To watch Janet McTeer play Sarah Bernhardt playing Hamlet in Theresa Rebeck’s Bernhardt/Hamlet is enthralling. Pulitzer finalist Rebeck’s new play chronicles the backstage realm at the time the legendary Bernhardt decided to tackle Shakespeare’s Hamlet as Hamlet. With all of the fuss made by the men in Paris at the time—as depicted in the play—audiences might think this was the first time Bernhardt, or any woman, had taken on a man’s role in the theatre. But no. This was simply the first time a woman opted to lead in this particular role: the Holy Grail of theatre. Extraordinarily, in an era when women did not yet have the right to vote in France, Great Britain, or the United States, Sarah Bernhardt flouted gender roles internationally, portraying men—young and old—all over the world. What other male roles did the great Bernhardt assay?
1. Zacharie in Athalie, 1867
Her first “trouser” part appears to have also been her first fledgling success as a young actress at the Théâtre de L’Odéon, France’s number two theatre (behind the Comédie-Française). The year was 1867, Bernhardt was in her early 20s and the role was that of a ten-year-old boy named Zacharie in Jean Racine’s Athalie. “The public, charmed by the sweetness of my voice and its crystal purity, encored the spoken choruses and I was rewarded by three bursts of applause,” Bernhardt later recalled, with characteristic modesty, in her memoirs.
2. Zanetto in Le Passant, 1869
The first all-out triumph of her nascent career also transpired in pants. Le Passant (The Passerby) was a two-character one-act written by a young civil servant with no professional experience named François Coppée, who happened to be the lover of an older Odéon actor. Playing opposite this lady, Bernhardt was Zanetto, a Renaissance boy troubadour, who passes one night with an aging courtesan. The performance, in 1868, made Bernhardt the most talked about actor in Paris, virtually overnight.
3. Chérubin in Le Mariage de Figaro, 1873
Next came Chérubin in Pierre-Augustin Caron de Beaumarchais’ Le Marriage de Figaro, undertaken after Bernhardt jettisoned the Odéon and ascended to the Comédie-Française in 1872 (or, rather, returned to it, having ignominiously failed in her first brief stint there as an inexperienced neophyte years earlier). She soon shed the Comédie-Française too, in 1880, to pursue superstardom solo.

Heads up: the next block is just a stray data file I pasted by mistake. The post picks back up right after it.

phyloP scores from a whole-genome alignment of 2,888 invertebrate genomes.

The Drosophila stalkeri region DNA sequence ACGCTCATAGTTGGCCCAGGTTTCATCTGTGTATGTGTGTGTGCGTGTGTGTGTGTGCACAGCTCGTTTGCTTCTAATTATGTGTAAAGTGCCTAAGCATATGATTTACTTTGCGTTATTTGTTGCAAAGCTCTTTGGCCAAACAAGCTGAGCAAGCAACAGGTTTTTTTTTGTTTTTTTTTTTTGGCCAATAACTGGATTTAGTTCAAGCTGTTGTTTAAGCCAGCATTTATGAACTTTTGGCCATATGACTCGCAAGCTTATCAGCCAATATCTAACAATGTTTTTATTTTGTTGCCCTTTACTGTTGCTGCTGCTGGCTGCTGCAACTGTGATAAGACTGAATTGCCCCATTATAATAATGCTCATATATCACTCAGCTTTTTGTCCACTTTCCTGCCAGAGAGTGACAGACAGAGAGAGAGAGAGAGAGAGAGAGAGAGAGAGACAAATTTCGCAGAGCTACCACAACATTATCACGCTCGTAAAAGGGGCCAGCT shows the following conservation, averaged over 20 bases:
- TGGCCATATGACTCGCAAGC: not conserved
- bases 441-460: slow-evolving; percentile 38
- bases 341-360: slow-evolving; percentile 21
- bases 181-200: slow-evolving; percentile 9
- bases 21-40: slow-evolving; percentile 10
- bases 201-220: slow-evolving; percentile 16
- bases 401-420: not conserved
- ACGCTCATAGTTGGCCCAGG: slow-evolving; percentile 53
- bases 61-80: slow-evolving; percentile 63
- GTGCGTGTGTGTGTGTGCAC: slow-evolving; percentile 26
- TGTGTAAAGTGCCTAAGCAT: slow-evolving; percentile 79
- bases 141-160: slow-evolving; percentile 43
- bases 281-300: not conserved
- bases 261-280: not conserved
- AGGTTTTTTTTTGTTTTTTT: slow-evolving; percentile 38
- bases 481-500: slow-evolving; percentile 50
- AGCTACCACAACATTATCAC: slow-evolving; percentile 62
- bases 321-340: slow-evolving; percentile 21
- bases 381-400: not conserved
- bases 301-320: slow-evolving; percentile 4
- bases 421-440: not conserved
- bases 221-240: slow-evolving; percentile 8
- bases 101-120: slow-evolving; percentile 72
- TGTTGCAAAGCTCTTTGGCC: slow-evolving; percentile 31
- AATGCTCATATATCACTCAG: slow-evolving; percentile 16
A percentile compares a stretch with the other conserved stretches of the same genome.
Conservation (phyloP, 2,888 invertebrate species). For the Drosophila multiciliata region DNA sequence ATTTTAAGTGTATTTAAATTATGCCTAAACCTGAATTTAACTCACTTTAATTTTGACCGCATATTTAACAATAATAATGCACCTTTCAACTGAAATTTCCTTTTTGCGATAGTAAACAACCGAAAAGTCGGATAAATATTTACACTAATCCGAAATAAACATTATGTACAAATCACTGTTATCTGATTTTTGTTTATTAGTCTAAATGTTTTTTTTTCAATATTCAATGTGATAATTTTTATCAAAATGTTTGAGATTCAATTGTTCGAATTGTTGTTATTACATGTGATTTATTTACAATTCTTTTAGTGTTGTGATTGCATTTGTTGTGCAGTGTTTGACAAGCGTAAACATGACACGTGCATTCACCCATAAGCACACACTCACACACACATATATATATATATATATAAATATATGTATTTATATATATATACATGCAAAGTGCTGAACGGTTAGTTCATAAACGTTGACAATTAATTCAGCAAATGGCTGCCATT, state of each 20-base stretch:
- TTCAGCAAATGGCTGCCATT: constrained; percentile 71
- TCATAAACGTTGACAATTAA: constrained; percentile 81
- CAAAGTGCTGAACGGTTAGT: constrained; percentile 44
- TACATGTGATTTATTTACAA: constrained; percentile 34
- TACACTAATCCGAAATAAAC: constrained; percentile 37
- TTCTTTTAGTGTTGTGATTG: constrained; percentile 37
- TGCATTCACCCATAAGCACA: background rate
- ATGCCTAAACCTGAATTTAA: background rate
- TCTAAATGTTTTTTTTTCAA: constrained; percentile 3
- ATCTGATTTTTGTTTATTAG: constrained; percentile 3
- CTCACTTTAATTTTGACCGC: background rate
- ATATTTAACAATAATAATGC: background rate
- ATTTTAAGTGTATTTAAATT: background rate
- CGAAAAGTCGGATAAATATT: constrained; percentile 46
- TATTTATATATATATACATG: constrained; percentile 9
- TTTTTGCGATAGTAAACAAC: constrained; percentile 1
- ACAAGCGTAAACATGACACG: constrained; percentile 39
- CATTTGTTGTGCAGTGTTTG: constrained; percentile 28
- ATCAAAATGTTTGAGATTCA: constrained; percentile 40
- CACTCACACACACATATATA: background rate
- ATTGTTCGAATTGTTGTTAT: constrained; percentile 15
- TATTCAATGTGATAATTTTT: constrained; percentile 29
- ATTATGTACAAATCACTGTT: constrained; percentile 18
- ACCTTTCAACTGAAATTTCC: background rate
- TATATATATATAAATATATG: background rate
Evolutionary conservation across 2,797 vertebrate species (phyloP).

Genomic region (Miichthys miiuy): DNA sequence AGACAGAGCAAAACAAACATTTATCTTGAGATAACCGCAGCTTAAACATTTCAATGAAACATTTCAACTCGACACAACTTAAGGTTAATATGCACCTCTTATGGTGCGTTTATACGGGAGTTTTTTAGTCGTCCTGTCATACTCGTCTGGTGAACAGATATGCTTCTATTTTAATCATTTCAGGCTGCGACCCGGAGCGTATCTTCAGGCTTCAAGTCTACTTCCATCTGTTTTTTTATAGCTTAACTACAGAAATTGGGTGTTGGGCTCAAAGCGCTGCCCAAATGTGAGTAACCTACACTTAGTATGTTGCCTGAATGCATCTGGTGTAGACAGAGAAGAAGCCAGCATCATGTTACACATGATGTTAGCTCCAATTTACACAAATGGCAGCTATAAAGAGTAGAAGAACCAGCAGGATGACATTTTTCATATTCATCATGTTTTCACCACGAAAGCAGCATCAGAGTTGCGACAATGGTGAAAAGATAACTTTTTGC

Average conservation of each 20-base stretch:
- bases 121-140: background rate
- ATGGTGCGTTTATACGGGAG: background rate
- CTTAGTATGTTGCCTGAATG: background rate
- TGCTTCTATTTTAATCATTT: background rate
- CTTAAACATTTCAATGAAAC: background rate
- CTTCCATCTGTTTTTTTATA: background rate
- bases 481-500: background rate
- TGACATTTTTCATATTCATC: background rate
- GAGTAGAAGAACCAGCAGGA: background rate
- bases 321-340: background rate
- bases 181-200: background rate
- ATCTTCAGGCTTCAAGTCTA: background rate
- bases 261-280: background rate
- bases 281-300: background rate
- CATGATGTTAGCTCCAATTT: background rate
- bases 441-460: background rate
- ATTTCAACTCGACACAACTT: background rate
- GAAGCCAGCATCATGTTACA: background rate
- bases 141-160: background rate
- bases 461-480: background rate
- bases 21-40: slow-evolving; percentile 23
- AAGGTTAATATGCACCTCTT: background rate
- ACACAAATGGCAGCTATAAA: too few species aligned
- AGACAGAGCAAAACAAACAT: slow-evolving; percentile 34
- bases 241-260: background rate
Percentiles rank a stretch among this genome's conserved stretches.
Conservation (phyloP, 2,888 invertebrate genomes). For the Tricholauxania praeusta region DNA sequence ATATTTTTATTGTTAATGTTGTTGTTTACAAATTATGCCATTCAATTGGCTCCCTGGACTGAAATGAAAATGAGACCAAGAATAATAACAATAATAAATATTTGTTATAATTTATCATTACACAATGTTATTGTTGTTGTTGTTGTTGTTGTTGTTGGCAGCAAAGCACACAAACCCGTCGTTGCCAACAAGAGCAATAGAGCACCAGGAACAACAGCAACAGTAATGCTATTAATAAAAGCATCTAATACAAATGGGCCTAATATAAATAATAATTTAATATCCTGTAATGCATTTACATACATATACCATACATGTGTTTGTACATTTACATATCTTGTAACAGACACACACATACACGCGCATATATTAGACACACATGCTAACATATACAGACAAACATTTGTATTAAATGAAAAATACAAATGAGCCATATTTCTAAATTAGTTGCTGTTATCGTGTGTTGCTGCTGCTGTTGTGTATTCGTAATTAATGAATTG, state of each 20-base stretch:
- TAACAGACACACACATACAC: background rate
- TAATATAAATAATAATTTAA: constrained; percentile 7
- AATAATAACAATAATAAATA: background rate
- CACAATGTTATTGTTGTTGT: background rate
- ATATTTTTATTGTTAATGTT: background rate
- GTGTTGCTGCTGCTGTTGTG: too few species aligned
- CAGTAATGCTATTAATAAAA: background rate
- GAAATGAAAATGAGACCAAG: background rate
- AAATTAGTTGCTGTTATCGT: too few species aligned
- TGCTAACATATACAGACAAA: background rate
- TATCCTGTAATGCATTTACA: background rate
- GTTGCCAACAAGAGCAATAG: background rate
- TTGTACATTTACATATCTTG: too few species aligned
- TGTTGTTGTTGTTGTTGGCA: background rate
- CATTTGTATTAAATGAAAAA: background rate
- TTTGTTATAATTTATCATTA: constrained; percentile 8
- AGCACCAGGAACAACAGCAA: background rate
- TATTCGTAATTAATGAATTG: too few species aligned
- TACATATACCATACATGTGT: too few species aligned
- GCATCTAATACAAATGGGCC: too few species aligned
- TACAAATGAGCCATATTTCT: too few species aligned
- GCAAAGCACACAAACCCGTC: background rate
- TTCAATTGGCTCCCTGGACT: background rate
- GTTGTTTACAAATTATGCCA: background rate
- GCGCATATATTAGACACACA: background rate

4. Lorenzaccio in Lorenzaccio, 1896
In her own theatre in Paris and on her many ensuing world tours, Bernhardt revived a number of her trademark trouser roles. She also added new ones. In 1896, she took on the title role in Lorenzaccio, by Alfred de Musset, an 1834 drama so unwieldy it had never before been staged.
5. Hamlet in Hamlet,1899
Her most controversial act of cross-dressing, as McTeer and Rebeck make clear, proved a triumph.
6. Duc de Reichstadt in L’Aiglon, 1900
Playwright Edmond Rostand—infamous author of Cyrano de Bergerac, and the lover whom Rebeck deploys as Bernhardt’s love interest in Bernhardt/Hamlet—then provided one of the defining male roles of Bernhardt’s career with L’Aiglon, in 1900, the tragic saga of Napoleon’s exiled, dying, 20-year-old son, the Duc de Reichstadt. Bernhardt was 56.
7. Werther in Werther, 1903
“It’s not that I prefer male roles, it’s that I prefer male minds,” she was quoted as saying around this time, having recently played Young Werther in a verse adaptation of Goethe’s classic.
There was also the scandalous sculptress suit that Bernhardt adopted after taking up sculpting, with some success, in the 1870s. A gloriously mannish, white silk jacket and pants ensemble, the sculptress suit has outdistanced all of Bernhardt’s voluminous Victorian scarves and dresses as the most timeless costume creation that she ever wore, or, at least, was photographed wearing.
8. King Ahasuerus in Esther, 1905
Bernhardt’s latter years yielded two transcendent male roles, which simultaneously confronted her much commented upon half-Jewish ancestry. In 1905 she starred in Racine’s Esther. Derived from the Jewish Book of Esther, the title character was the Persian Jewish princess who saves her people from the murderous visier, Haman, by marrying Persia’s King Ahasuerus. Bernhardt chose to play Ahasuerus.
9. Portia in The Merchant of Venice, 1916
Then, in 1916, on a 99-city tour of the U.S., she undertook the trial scene of The Merchant of Venice, alternating as Portia and Shylock. She did so literally on one leg, having endured the amputation of her chronically injured right leg in 1914. “It is a fiendishly cruel and vengeful Jew,” observed a reviewer for the Brooklyn Eagle of her Shylock. “It glares with diabolic hatred at the Christian merchant, eyes glistening...in anticipation of his gory vengeance.”
10. Daniel Arnaud in Daniel, 1920
Bernhardt’s final male theatrical adventure came in 1920, at the age of approximately 75. She portrayed a 30-year-old male drug addict in a new play called Daniel by her grandson-in-law Louis Verneuil. She accomplished this transformation virtually without leaving her bed. “Propped with pillows, in bed, she was dying,” the legendary stage and film director Rouben Mamoulian would recollect. “Any other actress dying in this particular scene would have fallen back into the pillows...Not so with Bernhardt. Unexpectedly, with a shock that made you sit up and quiver in your chair, she fell forward like a figure of lead, heavy and limp...There was death—stark, final, unpremeditated.”
Bernhardt’s own death followed three years later. Actual and unreviewable. For the ages.
Note: All quotes cited courtesy of Sarah: The Life of Sarah Bernhardt by Robert Gottlieb.